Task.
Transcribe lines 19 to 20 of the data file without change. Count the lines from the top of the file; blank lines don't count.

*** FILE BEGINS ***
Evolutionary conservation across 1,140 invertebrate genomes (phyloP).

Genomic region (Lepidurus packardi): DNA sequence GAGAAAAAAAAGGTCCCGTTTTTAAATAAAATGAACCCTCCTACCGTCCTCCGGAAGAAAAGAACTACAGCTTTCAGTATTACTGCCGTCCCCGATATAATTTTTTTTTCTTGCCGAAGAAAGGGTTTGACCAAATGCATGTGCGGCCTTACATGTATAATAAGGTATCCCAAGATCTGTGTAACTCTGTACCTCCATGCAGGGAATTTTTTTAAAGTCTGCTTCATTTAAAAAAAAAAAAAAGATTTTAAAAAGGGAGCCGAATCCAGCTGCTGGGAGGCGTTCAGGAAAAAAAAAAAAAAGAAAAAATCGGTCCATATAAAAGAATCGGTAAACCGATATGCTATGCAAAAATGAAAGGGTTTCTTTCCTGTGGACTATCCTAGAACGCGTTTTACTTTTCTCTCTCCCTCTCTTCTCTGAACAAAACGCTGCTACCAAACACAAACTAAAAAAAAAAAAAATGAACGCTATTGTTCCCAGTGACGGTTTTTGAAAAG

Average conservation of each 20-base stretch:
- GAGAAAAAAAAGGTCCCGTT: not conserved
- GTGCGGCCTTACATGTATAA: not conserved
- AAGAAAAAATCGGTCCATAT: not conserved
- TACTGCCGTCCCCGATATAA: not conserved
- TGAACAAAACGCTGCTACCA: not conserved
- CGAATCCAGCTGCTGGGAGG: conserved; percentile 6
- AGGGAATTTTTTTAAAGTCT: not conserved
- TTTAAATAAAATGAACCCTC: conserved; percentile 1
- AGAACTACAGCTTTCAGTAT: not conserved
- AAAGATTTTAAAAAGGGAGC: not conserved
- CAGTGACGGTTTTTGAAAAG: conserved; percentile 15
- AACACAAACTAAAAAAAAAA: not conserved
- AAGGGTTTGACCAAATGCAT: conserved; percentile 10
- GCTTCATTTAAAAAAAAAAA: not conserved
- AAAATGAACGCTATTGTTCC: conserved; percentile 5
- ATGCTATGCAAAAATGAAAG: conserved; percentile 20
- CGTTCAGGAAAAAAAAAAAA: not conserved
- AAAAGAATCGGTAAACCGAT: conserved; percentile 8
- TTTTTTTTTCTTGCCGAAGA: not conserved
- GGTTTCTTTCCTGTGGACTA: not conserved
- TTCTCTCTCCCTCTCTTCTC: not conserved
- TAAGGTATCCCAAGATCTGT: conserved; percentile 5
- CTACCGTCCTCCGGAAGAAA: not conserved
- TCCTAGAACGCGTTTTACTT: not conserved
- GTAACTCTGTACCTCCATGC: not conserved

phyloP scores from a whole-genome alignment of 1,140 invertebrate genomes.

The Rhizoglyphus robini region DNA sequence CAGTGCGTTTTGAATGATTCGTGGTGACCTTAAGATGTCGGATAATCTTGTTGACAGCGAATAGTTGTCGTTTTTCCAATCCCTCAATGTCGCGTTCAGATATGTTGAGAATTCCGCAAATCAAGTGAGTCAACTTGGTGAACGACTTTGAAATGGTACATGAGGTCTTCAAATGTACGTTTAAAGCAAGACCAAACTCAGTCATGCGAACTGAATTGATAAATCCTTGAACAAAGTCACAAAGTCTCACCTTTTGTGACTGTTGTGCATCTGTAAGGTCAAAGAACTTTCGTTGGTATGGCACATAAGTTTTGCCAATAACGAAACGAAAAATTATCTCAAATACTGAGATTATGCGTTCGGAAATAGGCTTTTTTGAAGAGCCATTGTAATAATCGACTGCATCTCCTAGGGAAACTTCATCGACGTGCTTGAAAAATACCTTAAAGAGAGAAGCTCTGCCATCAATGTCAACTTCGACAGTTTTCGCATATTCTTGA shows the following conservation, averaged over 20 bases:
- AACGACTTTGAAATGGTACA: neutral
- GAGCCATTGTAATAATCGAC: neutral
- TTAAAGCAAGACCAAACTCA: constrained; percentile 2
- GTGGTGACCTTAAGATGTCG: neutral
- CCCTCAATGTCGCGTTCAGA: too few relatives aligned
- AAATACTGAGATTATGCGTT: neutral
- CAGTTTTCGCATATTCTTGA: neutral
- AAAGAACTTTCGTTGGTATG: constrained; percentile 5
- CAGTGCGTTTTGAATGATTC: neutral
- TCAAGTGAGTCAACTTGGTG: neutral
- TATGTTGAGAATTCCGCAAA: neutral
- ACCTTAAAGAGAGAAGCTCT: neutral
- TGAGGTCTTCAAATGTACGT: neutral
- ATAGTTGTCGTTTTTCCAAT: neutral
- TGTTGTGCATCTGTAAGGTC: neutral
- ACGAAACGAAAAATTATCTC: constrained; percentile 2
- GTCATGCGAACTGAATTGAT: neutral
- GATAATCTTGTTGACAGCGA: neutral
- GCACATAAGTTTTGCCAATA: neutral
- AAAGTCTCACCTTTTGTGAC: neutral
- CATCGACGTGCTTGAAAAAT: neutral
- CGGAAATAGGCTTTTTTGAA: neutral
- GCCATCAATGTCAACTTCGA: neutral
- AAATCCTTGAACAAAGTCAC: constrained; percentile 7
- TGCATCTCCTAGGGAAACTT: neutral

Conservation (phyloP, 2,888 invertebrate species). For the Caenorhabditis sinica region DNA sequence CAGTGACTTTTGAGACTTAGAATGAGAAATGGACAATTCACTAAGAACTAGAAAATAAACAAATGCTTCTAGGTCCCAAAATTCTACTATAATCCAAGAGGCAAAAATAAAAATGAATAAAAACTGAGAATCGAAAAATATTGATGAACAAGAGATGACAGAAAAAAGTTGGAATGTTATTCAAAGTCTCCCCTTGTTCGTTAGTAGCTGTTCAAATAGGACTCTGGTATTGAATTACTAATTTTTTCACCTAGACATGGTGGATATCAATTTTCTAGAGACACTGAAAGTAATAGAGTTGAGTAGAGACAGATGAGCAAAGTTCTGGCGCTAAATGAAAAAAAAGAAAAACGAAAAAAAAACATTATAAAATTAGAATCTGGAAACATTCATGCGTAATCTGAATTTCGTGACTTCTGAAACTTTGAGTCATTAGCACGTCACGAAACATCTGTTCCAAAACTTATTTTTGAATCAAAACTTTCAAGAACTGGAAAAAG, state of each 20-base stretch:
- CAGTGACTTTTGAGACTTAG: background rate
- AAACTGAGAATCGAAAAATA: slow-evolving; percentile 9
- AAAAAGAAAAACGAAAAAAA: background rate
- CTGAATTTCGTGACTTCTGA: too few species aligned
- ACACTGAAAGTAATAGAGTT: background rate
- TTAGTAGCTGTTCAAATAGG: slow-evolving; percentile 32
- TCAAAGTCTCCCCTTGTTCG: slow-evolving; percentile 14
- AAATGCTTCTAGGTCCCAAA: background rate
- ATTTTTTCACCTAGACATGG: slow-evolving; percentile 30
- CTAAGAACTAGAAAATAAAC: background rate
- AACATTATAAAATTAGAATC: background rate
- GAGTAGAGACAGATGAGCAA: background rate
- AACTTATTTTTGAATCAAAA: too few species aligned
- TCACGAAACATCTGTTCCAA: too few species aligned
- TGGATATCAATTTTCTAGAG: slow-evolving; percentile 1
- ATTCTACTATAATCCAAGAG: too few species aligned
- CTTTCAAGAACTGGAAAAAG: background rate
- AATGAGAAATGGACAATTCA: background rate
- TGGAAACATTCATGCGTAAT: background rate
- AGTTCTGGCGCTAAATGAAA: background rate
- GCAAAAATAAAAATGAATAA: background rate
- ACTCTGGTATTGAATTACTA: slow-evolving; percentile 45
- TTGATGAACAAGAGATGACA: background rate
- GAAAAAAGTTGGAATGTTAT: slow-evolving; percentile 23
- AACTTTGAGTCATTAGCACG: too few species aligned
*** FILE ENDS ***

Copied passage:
- ATGCTATGCAAAAATGAAAG: conserved; percentile 20
- CGTTCAGGAAAAAAAAAAAA: not conserved